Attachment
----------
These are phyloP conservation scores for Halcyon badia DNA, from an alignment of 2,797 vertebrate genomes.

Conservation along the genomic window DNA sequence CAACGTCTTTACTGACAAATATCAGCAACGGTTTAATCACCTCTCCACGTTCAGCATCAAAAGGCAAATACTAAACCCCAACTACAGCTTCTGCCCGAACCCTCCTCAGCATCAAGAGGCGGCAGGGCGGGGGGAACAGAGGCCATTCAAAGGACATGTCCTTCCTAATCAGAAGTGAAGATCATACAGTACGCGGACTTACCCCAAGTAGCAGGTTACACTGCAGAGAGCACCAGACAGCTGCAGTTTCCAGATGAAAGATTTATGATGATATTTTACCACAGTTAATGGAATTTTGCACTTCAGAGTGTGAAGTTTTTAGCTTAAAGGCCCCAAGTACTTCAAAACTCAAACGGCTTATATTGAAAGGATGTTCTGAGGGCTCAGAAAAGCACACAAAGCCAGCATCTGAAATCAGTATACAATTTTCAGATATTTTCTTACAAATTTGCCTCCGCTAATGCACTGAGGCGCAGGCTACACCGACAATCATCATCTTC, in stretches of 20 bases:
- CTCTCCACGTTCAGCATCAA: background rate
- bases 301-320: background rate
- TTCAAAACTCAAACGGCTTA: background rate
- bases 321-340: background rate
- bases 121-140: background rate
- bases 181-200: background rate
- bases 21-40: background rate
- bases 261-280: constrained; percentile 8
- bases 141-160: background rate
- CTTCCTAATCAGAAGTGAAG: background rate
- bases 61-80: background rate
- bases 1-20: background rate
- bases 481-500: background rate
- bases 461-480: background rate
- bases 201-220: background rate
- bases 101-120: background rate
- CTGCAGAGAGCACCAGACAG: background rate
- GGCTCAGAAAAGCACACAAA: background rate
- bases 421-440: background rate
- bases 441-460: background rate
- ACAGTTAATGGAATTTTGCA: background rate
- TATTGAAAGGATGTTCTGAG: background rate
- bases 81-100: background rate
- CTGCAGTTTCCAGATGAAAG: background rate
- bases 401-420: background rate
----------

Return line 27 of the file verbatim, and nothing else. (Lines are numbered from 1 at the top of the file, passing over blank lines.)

- bases 401-420: background rate